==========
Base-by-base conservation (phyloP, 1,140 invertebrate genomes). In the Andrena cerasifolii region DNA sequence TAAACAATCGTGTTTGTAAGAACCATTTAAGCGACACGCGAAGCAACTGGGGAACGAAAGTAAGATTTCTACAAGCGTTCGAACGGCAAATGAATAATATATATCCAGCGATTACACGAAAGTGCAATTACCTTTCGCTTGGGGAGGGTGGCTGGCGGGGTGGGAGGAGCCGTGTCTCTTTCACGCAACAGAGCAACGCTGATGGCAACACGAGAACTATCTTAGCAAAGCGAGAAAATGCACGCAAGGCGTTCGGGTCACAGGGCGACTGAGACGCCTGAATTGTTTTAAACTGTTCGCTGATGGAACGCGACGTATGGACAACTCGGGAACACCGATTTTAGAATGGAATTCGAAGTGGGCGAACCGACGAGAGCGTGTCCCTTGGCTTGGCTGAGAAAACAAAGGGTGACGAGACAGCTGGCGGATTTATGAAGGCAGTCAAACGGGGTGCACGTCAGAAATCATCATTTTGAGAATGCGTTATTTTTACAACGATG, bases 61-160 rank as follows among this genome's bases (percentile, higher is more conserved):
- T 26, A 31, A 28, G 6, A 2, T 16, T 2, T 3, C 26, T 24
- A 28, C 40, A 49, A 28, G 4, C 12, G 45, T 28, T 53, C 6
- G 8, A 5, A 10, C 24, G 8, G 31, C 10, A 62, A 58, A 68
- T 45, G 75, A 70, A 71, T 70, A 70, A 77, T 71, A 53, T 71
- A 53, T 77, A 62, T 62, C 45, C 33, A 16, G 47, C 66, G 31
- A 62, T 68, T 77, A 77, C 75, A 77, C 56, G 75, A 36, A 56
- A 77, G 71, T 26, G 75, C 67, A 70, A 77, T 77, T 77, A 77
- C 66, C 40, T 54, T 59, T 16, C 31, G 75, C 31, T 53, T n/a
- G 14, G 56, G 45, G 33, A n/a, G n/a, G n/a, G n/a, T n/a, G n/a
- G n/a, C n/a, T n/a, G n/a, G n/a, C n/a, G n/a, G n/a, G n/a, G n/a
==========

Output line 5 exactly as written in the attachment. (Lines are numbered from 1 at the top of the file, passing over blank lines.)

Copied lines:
- T 45, G 75, A 70, A 71, T 70, A 70, A 77, T 71, A 53, T 71